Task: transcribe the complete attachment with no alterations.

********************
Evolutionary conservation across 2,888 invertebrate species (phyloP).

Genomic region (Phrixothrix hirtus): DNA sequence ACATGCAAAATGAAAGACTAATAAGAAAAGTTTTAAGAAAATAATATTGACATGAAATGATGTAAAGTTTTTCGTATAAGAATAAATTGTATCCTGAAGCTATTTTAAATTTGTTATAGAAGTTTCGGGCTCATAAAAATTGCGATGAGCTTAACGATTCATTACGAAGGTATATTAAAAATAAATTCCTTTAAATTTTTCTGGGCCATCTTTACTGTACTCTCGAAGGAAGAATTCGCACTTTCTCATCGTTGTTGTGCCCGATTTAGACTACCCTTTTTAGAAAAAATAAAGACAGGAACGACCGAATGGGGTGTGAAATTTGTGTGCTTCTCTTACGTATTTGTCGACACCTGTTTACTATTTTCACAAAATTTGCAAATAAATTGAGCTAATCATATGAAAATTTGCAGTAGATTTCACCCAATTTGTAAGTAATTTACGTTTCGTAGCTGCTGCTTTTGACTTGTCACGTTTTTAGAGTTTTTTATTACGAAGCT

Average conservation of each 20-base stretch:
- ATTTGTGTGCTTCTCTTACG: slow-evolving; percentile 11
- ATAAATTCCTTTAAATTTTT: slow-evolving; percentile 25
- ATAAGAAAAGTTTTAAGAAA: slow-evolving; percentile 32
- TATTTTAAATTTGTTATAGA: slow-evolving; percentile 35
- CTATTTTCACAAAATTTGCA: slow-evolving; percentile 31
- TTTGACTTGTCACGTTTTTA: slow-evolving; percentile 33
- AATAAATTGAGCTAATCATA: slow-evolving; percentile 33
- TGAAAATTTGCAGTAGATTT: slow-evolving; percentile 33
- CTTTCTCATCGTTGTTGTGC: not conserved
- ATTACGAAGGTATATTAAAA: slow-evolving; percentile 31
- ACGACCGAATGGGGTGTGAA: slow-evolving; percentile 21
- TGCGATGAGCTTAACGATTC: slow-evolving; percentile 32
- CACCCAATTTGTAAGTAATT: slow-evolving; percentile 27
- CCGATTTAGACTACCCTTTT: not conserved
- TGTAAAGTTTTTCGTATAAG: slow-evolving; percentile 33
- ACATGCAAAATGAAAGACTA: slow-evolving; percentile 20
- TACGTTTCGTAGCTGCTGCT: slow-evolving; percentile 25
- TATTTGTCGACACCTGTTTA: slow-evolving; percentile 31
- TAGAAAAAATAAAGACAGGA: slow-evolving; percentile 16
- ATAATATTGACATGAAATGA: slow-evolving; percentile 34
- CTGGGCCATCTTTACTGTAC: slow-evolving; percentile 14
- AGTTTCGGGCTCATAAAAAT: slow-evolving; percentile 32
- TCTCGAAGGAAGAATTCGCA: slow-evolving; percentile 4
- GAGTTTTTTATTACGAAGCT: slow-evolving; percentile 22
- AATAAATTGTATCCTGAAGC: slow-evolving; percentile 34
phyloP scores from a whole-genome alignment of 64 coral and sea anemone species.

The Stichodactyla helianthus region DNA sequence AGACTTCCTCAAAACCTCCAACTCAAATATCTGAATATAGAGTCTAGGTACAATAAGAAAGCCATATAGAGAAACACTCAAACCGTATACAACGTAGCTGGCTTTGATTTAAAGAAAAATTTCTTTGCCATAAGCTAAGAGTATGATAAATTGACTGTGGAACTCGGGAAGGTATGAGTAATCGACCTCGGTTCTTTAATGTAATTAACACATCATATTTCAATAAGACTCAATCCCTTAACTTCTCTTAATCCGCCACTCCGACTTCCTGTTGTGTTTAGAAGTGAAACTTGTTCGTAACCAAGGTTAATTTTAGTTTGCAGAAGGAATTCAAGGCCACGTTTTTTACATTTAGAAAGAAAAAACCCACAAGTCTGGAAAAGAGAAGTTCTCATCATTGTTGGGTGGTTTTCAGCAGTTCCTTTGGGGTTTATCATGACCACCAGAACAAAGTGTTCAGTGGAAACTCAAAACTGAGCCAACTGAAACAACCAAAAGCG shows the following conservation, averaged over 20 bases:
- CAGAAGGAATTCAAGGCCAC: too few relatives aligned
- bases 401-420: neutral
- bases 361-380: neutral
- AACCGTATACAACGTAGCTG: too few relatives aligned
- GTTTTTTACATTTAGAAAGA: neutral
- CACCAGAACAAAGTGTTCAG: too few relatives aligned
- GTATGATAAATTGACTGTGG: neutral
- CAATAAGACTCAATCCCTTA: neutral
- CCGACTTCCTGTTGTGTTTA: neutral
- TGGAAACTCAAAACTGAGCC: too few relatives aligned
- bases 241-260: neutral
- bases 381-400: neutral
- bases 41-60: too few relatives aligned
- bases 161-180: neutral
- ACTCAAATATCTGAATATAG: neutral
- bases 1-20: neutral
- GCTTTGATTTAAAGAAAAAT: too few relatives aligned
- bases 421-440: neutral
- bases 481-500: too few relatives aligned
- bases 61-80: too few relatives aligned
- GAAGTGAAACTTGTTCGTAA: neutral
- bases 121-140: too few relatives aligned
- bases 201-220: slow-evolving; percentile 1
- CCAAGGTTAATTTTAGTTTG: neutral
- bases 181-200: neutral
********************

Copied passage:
Evolutionary conservation across 2,888 invertebrate species (phyloP).

Genomic region (Phrixothrix hirtus): DNA sequence ACATGCAAAATGAAAGACTAATAAGAAAAGTTTTAAGAAAATAATATTGACATGAAATGATGTAAAGTTTTTCGTATAAGAATAAATTGTATCCTGAAGCTATTTTAAATTTGTTATAGAAGTTTCGGGCTCATAAAAATTGCGATGAGCTTAACGATTCATTACGAAGGTATATTAAAAATAAATTCCTTTAAATTTTTCTGGGCCATCTTTACTGTACTCTCGAAGGAAGAATTCGCACTTTCTCATCGTTGTTGTGCCCGATTTAGACTACCCTTTTTAGAAAAAATAAAGACAGGAACGACCGAATGGGGTGTGAAATTTGTGTGCTTCTCTTACGTATTTGTCGACACCTGTTTACTATTTTCACAAAATTTGCAAATAAATTGAGCTAATCATATGAAAATTTGCAGTAGATTTCACCCAATTTGTAAGTAATTTACGTTTCGTAGCTGCTGCTTTTGACTTGTCACGTTTTTAGAGTTTTTTATTACGAAGCT

Average conservation of each 20-base stretch:
- ATTTGTGTGCTTCTCTTACG: slow-evolving; percentile 11
- ATAAATTCCTTTAAATTTTT: slow-evolving; percentile 25
- ATAAGAAAAGTTTTAAGAAA: slow-evolving; percentile 32
- TATTTTAAATTTGTTATAGA: slow-evolving; percentile 35
- CTATTTTCACAAAATTTGCA: slow-evolving; percentile 31
- TTTGACTTGTCACGTTTTTA: slow-evolving; percentile 33
- AATAAATTGAGCTAATCATA: slow-evolving; percentile 33
- TGAAAATTTGCAGTAGATTT: slow-evolving; percentile 33
- CTTTCTCATCGTTGTTGTGC: not conserved
- ATTACGAAGGTATATTAAAA: slow-evolving; percentile 31
- ACGACCGAATGGGGTGTGAA: slow-evolving; percentile 21
- TGCGATGAGCTTAACGATTC: slow-evolving; percentile 32
- CACCCAATTTGTAAGTAATT: slow-evolving; percentile 27
- CCGATTTAGACTACCCTTTT: not conserved
- TGTAAAGTTTTTCGTATAAG: slow-evolving; percentile 33
- ACATGCAAAATGAAAGACTA: slow-evolving; percentile 20
- TACGTTTCGTAGCTGCTGCT: slow-evolving; percentile 25
- TATTTGTCGACACCTGTTTA: slow-evolving; percentile 31
- TAGAAAAAATAAAGACAGGA: slow-evolving; percentile 16
- ATAATATTGACATGAAATGA: slow-evolving; percentile 34
- CTGGGCCATCTTTACTGTAC: slow-evolving; percentile 14
- AGTTTCGGGCTCATAAAAAT: slow-evolving; percentile 32
- TCTCGAAGGAAGAATTCGCA: slow-evolving; percentile 4
- GAGTTTTTTATTACGAAGCT: slow-evolving; percentile 22
- AATAAATTGTATCCTGAAGC: slow-evolving; percentile 34
phyloP scores from a whole-genome alignment of 64 coral and sea anemone species.

The Stichodactyla helianthus region DNA sequence AGACTTCCTCAAAACCTCCAACTCAAATATCTGAATATAGAGTCTAGGTACAATAAGAAAGCCATATAGAGAAACACTCAAACCGTATACAACGTAGCTGGCTTTGATTTAAAGAAAAATTTCTTTGCCATAAGCTAAGAGTATGATAAATTGACTGTGGAACTCGGGAAGGTATGAGTAATCGACCTCGGTTCTTTAATGTAATTAACACATCATATTTCAATAAGACTCAATCCCTTAACTTCTCTTAATCCGCCACTCCGACTTCCTGTTGTGTTTAGAAGTGAAACTTGTTCGTAACCAAGGTTAATTTTAGTTTGCAGAAGGAATTCAAGGCCACGTTTTTTACATTTAGAAAGAAAAAACCCACAAGTCTGGAAAAGAGAAGTTCTCATCATTGTTGGGTGGTTTTCAGCAGTTCCTTTGGGGTTTATCATGACCACCAGAACAAAGTGTTCAGTGGAAACTCAAAACTGAGCCAACTGAAACAACCAAAAGCG shows the following conservation, averaged over 20 bases:
- CAGAAGGAATTCAAGGCCAC: too few relatives aligned
- bases 401-420: neutral
- bases 361-380: neutral
- AACCGTATACAACGTAGCTG: too few relatives aligned
- GTTTTTTACATTTAGAAAGA: neutral
- CACCAGAACAAAGTGTTCAG: too few relatives aligned
- GTATGATAAATTGACTGTGG: neutral
- CAATAAGACTCAATCCCTTA: neutral
- CCGACTTCCTGTTGTGTTTA: neutral
- TGGAAACTCAAAACTGAGCC: too few relatives aligned
- bases 241-260: neutral
- bases 381-400: neutral
- bases 41-60: too few relatives aligned
- bases 161-180: neutral
- ACTCAAATATCTGAATATAG: neutral
- bases 1-20: neutral
- GCTTTGATTTAAAGAAAAAT: too few relatives aligned
- bases 421-440: neutral
- bases 481-500: too few relatives aligned
- bases 61-80: too few relatives aligned
- GAAGTGAAACTTGTTCGTAA: neutral
- bases 121-140: too few relatives aligned
- bases 201-220: slow-evolving; percentile 1
- CCAAGGTTAATTTTAGTTTG: neutral
- bases 181-200: neutral